Dysplasia of the Hip
Dysplasia of the hip can lead to disabling hip pain due to the cartilage wearing out prematurely. This results from abnormal development of the hip joint during in utero development and in infancy the hip is not positioned properly to form the normal deep socket that is needed for a normal hip.
Fortunately, now there is a very high awareness of this problem, and pediatricians and obstetricians always screen for this routinely. Every newborn is examined many times in infancy to find and treat this problem. When caught early it can be treated by simply wearing a harness for several months.
Discovered as an older child, more complicated surgical interventions are needed to reposition the hip.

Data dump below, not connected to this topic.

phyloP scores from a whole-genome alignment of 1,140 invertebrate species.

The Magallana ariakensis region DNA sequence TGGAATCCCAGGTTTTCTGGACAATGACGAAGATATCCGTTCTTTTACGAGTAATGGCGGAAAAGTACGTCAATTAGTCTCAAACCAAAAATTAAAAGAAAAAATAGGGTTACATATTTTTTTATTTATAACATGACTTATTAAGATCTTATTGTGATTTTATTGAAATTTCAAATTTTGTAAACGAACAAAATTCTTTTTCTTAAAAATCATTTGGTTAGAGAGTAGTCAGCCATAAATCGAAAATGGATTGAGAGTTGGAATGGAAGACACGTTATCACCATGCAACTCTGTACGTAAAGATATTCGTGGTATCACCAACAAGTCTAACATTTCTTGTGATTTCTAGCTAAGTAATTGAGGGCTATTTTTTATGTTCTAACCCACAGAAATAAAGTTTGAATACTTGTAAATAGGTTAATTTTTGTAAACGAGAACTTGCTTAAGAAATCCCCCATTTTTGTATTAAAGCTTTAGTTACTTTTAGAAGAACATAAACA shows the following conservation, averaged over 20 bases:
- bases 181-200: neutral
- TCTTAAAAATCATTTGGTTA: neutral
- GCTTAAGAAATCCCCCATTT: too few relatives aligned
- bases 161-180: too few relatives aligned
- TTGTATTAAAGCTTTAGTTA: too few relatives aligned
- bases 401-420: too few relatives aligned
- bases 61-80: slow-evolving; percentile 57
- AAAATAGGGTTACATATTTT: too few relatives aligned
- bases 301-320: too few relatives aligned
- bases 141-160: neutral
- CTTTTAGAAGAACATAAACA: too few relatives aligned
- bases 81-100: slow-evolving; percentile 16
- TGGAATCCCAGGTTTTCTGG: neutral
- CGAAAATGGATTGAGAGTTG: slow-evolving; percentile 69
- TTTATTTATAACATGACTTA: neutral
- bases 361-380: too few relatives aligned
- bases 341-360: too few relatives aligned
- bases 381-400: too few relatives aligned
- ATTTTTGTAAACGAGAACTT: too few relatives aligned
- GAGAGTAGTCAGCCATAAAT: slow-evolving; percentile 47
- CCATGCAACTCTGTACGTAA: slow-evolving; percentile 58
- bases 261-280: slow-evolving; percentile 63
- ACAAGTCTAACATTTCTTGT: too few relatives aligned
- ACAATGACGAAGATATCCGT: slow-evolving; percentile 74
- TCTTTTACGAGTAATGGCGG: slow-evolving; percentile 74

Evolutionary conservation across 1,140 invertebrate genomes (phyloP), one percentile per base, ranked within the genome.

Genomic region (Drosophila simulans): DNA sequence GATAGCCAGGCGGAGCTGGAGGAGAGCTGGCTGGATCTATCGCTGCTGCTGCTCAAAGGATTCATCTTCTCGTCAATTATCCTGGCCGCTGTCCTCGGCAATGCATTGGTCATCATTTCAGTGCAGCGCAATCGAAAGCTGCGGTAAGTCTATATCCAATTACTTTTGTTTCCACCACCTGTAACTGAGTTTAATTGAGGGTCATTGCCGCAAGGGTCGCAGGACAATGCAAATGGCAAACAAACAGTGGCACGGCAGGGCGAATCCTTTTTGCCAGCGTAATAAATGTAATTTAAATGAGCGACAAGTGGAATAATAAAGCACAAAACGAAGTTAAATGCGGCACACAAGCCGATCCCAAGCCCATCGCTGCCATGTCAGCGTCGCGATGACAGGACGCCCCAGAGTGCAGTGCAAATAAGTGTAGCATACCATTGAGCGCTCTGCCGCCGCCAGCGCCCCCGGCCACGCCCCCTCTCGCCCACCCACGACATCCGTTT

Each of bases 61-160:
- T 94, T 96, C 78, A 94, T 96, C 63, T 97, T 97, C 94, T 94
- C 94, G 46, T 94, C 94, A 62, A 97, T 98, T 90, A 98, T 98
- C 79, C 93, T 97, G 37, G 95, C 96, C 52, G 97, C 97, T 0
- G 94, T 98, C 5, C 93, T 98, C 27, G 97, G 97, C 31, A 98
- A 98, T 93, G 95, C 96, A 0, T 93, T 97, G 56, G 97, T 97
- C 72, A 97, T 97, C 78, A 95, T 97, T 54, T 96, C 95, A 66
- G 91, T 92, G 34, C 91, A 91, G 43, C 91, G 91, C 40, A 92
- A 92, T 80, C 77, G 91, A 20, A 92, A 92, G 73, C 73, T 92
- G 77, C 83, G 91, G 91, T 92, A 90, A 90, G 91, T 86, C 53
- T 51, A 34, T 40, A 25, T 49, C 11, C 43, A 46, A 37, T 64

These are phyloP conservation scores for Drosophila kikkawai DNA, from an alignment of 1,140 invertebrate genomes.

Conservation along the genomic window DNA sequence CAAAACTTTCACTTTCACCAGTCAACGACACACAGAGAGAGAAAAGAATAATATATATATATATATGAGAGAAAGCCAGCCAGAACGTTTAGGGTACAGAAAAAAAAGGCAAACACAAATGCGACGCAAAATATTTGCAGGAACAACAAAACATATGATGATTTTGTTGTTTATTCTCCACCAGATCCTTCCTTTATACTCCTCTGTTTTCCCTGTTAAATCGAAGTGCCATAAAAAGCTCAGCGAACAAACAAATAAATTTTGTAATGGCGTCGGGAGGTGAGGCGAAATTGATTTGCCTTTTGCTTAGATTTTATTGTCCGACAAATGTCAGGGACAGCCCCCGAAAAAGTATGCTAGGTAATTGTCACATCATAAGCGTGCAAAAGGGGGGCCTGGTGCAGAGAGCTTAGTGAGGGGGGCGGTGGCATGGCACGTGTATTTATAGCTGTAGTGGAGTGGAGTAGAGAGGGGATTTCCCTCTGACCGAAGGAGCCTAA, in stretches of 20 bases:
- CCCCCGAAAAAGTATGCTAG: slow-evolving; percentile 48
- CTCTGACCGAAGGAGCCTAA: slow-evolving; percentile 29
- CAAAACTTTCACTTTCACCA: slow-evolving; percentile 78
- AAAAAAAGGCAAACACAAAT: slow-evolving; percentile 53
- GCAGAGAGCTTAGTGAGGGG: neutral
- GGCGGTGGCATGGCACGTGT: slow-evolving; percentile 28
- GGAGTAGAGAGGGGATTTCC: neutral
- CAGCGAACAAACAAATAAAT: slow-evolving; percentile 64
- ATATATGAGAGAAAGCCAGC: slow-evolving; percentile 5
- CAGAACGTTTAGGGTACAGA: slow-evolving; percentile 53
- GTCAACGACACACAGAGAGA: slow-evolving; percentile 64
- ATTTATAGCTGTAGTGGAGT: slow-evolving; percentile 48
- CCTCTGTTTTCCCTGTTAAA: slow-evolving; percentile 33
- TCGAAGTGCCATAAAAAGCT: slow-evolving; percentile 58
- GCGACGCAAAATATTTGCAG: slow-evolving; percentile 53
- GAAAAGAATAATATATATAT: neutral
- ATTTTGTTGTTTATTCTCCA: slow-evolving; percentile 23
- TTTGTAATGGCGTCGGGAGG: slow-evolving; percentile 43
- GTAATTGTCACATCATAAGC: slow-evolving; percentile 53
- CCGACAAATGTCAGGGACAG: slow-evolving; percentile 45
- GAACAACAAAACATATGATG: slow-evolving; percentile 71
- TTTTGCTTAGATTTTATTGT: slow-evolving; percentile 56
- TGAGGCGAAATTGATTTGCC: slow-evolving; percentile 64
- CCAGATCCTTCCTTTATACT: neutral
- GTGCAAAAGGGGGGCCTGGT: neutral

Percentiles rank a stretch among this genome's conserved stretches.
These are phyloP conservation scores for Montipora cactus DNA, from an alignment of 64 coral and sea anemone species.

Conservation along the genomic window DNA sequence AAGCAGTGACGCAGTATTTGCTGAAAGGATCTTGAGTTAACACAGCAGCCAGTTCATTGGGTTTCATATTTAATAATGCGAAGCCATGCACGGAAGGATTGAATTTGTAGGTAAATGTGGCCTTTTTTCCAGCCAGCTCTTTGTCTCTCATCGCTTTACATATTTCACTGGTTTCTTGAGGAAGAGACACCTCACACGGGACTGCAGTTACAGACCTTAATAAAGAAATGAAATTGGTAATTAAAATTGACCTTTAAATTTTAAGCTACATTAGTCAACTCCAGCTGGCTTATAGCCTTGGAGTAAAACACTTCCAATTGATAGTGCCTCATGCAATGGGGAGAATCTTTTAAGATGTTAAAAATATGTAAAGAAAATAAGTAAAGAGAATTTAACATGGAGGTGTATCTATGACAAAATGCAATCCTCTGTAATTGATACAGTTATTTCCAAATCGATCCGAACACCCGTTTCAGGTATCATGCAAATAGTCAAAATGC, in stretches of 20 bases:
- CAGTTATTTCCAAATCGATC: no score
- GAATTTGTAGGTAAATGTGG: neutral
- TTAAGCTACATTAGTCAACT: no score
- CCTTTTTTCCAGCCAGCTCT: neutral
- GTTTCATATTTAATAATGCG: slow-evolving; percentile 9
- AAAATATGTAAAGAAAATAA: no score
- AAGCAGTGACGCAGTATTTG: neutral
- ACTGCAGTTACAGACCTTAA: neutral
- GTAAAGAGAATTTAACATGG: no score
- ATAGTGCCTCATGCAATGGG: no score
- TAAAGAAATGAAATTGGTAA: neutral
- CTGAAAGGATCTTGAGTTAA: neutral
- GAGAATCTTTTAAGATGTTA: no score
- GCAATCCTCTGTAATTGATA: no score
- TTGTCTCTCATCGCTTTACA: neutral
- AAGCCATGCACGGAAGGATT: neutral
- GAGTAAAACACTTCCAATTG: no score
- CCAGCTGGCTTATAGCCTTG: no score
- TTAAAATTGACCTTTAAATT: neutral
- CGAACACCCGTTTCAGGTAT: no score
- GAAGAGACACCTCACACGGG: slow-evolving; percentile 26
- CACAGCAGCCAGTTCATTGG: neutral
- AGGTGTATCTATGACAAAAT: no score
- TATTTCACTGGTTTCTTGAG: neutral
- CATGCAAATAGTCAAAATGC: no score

It is not unusual for an adult to start experiencing a new pain in the hip only to learn from X-rays that the hip has deteriorated due to a mild dysplasia of the hip previously un-diagnosed. If the deformity and damage are mild, the hip socket or acetabulum can be rotated by making some very precise bony cuts around the outside of the socket and restore a more normal and deeper shape to the socket. These bony cuts comprise the Ganz Osteotomy procedure. This is sometimes treated with a bony cut of the femur bone as well to re-position the head in the socket.
Far more often the degenerative change has progressed so far that the best option is replacement of the joint, and Total Hip Replacement is performed. With newer, longer–lasting bearing surfaces such as Ceramic on Ceramic and Metal on Metal, we believe these replacements will last many years longer than the conventional metal on plastic replacement that historically has lasted 10 -15 years.